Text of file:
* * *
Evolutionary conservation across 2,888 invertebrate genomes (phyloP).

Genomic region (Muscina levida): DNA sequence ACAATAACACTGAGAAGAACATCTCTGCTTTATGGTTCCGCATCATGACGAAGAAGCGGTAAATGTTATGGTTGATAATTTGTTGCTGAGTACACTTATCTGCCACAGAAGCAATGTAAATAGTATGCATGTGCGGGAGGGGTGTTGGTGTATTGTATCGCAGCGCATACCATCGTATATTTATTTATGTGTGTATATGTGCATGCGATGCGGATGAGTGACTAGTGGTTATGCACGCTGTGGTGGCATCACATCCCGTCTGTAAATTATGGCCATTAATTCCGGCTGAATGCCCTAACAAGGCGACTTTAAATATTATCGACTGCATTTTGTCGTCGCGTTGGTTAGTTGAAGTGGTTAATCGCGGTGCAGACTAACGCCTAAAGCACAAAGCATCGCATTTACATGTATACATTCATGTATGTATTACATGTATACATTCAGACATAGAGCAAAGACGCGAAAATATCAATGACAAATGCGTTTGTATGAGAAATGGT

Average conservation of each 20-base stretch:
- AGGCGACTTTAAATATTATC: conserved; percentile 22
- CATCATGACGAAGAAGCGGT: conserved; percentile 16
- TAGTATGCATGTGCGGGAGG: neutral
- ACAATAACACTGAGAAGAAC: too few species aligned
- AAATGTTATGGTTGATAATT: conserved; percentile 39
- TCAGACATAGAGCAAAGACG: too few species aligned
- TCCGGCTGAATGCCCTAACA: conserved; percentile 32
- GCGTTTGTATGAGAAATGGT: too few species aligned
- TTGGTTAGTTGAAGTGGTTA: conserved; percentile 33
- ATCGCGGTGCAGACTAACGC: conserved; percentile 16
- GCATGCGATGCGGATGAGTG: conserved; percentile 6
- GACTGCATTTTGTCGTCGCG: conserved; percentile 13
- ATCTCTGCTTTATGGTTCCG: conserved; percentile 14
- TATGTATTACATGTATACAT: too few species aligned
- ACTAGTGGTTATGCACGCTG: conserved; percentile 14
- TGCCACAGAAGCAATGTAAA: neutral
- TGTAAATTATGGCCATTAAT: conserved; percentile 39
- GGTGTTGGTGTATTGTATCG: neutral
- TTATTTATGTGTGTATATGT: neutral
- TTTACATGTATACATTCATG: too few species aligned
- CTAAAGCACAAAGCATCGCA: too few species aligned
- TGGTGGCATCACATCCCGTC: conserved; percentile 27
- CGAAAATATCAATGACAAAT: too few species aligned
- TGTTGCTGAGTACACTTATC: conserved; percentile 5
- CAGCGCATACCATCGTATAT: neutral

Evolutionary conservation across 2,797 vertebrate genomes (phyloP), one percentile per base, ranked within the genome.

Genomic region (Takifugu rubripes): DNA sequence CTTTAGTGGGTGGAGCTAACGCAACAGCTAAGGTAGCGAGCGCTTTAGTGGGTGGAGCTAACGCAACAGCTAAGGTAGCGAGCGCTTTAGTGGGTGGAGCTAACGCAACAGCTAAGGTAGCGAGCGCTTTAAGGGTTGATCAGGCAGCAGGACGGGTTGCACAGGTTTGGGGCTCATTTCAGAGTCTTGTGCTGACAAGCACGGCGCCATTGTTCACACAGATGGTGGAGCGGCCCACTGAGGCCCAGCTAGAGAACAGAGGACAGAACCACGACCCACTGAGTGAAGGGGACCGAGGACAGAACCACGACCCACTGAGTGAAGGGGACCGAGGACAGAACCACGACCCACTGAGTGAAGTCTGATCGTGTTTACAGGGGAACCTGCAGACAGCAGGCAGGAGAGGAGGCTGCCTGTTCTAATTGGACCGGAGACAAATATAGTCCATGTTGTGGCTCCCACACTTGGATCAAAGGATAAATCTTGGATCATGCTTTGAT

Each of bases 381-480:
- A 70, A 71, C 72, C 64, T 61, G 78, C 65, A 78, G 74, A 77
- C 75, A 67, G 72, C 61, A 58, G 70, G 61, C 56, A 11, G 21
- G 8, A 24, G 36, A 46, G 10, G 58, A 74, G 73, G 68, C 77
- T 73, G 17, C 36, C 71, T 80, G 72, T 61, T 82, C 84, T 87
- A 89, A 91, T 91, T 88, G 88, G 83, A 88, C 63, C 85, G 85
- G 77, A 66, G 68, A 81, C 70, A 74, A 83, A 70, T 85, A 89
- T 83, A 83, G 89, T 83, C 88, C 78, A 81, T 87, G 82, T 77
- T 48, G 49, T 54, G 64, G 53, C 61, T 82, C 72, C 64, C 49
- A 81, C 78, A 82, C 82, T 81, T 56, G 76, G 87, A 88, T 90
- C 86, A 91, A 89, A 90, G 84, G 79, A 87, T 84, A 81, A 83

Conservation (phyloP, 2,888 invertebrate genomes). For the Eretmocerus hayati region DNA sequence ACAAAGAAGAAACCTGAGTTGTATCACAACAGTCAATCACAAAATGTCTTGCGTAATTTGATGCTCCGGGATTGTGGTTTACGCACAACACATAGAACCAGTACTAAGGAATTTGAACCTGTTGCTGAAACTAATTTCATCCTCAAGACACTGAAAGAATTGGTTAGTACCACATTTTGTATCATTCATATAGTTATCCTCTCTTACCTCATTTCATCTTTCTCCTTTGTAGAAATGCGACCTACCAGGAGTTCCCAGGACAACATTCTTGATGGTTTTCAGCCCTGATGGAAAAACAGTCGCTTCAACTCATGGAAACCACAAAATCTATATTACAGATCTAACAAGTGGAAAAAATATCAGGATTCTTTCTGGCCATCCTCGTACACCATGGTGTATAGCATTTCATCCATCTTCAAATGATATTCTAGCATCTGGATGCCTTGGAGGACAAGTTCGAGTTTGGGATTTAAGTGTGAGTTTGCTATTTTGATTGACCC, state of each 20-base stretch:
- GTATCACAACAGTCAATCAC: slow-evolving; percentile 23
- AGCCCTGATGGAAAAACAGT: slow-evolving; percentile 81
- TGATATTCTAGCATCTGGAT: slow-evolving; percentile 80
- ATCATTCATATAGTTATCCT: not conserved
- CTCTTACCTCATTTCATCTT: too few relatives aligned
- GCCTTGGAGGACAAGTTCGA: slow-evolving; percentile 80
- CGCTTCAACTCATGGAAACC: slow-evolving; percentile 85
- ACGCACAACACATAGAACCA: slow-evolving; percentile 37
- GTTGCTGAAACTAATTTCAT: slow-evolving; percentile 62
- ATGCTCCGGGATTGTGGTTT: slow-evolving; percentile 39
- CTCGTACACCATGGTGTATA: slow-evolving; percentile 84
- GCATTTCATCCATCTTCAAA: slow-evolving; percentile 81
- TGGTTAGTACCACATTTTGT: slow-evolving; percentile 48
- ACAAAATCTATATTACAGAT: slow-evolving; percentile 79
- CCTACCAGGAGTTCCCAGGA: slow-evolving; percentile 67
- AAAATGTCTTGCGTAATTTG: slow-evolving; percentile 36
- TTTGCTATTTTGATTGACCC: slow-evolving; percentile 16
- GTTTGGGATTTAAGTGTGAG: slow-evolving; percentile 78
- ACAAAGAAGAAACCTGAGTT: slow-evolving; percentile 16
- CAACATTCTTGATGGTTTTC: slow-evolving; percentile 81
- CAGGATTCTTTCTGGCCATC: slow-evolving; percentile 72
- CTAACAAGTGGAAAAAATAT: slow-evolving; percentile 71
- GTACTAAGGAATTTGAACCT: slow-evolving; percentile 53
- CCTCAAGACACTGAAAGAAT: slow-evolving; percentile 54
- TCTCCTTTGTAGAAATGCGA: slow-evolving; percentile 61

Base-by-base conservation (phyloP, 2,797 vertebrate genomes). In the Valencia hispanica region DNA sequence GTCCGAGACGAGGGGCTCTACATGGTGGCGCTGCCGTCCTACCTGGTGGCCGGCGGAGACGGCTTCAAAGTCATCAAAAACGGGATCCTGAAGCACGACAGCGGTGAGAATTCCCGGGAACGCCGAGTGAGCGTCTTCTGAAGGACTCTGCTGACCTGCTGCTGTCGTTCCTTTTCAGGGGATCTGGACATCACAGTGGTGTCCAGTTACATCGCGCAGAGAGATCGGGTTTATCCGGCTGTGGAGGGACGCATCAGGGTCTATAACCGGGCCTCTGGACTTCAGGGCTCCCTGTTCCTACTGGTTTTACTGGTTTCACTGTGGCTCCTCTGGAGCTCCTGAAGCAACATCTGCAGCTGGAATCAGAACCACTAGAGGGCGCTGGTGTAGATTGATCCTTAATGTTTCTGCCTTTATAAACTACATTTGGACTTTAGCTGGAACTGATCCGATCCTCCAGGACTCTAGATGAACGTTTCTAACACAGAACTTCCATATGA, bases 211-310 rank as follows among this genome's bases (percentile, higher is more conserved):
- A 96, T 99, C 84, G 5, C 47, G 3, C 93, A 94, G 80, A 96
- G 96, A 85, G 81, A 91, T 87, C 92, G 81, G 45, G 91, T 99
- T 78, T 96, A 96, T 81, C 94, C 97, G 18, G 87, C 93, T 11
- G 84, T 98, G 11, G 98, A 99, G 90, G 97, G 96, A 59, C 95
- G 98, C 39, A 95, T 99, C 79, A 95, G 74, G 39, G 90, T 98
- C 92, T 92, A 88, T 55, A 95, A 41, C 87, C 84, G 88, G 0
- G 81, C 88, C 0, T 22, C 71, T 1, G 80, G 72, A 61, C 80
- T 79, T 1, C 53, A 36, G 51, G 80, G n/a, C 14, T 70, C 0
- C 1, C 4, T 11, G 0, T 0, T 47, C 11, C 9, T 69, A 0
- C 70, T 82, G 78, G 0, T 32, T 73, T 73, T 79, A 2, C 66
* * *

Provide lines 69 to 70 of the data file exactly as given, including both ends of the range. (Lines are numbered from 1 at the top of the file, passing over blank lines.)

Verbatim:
- A 96, T 99, C 84, G 5, C 47, G 3, C 93, A 94, G 80, A 96
- G 96, A 85, G 81, A 91, T 87, C 92, G 81, G 45, G 91, T 99